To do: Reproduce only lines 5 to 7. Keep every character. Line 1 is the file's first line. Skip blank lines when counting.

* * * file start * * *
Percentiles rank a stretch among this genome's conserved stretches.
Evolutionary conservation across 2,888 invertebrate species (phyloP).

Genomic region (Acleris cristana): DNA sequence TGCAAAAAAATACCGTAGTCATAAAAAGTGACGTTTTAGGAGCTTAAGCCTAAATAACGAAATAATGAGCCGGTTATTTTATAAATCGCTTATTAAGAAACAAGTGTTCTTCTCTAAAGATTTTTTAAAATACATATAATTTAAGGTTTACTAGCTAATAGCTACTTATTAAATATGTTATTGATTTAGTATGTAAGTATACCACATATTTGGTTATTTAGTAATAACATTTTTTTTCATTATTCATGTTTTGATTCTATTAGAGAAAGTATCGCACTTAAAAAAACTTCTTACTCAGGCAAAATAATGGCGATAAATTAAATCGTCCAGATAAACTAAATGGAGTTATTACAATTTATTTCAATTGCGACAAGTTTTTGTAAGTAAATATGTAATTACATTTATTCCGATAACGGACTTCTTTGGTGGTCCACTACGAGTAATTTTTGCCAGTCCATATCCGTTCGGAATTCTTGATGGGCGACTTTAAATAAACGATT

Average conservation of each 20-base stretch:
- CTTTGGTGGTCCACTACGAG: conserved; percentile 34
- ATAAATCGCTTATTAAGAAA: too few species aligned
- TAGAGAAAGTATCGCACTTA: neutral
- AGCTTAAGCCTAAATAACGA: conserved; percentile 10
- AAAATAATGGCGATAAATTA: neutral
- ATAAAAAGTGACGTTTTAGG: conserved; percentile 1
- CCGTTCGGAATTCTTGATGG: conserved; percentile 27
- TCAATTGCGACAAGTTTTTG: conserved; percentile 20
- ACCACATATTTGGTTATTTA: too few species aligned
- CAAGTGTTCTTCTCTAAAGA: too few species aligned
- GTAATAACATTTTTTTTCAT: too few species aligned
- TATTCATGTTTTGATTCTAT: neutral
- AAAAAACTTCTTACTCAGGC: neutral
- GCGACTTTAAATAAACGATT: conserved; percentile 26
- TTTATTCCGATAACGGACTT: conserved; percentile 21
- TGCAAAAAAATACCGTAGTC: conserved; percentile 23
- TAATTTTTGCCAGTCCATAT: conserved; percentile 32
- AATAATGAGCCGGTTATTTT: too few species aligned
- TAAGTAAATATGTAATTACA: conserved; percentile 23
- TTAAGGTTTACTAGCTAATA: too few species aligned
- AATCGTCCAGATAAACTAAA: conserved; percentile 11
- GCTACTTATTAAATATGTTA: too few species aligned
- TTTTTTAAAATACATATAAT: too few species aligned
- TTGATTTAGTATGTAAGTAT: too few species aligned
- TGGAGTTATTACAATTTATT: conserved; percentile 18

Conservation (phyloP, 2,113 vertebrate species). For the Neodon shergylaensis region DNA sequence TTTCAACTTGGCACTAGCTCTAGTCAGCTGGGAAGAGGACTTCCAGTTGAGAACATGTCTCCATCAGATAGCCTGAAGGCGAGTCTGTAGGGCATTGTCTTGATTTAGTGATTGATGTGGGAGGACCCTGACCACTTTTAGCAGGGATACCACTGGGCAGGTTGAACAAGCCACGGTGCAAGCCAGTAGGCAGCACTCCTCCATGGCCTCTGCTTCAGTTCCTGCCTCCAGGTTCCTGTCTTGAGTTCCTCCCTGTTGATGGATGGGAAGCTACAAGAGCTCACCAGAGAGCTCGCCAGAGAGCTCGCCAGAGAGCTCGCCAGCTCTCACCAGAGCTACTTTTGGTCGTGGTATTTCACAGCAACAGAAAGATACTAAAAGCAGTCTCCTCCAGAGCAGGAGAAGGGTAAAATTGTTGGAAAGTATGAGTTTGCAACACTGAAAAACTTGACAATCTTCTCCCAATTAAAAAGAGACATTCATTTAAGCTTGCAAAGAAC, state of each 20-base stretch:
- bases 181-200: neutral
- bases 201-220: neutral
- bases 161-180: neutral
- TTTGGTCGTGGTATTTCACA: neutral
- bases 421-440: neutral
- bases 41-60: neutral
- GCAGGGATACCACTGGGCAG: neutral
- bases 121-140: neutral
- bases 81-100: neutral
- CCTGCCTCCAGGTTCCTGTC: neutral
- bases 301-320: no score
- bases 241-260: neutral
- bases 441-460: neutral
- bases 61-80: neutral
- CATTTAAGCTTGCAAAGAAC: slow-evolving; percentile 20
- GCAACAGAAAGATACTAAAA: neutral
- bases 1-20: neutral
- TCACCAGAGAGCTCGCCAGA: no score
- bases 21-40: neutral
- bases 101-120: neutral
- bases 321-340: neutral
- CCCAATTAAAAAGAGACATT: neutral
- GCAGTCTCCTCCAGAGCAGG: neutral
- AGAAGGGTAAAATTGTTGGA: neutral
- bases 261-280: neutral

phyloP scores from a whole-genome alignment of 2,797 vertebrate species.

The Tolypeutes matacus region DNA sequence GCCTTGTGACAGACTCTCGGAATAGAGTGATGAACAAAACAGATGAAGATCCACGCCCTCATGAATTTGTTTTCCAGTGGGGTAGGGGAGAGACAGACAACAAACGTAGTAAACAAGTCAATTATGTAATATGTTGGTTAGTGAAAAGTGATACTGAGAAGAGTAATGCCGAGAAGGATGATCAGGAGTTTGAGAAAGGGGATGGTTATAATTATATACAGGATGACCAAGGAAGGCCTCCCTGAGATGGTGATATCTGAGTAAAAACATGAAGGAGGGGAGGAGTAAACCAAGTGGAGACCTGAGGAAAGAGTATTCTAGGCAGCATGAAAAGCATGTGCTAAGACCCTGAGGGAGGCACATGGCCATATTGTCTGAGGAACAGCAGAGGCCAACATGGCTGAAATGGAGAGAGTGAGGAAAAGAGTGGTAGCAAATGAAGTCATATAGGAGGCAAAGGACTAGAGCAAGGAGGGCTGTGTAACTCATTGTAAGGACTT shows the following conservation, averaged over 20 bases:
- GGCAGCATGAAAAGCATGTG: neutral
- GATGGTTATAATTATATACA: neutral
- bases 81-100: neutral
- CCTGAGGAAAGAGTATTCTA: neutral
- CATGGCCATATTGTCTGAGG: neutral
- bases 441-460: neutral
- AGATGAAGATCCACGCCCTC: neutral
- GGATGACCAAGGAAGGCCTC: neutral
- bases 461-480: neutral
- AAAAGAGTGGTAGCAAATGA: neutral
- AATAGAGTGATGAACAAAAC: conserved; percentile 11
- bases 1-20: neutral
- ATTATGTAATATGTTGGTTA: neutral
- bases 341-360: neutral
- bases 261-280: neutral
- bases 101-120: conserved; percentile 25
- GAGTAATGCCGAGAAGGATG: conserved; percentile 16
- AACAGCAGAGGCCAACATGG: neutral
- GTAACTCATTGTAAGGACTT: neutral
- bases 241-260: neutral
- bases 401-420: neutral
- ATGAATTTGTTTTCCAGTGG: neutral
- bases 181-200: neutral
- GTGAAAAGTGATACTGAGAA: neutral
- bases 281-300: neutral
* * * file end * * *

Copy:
- CTTTGGTGGTCCACTACGAG: conserved; percentile 34
- ATAAATCGCTTATTAAGAAA: too few species aligned
- TAGAGAAAGTATCGCACTTA: neutral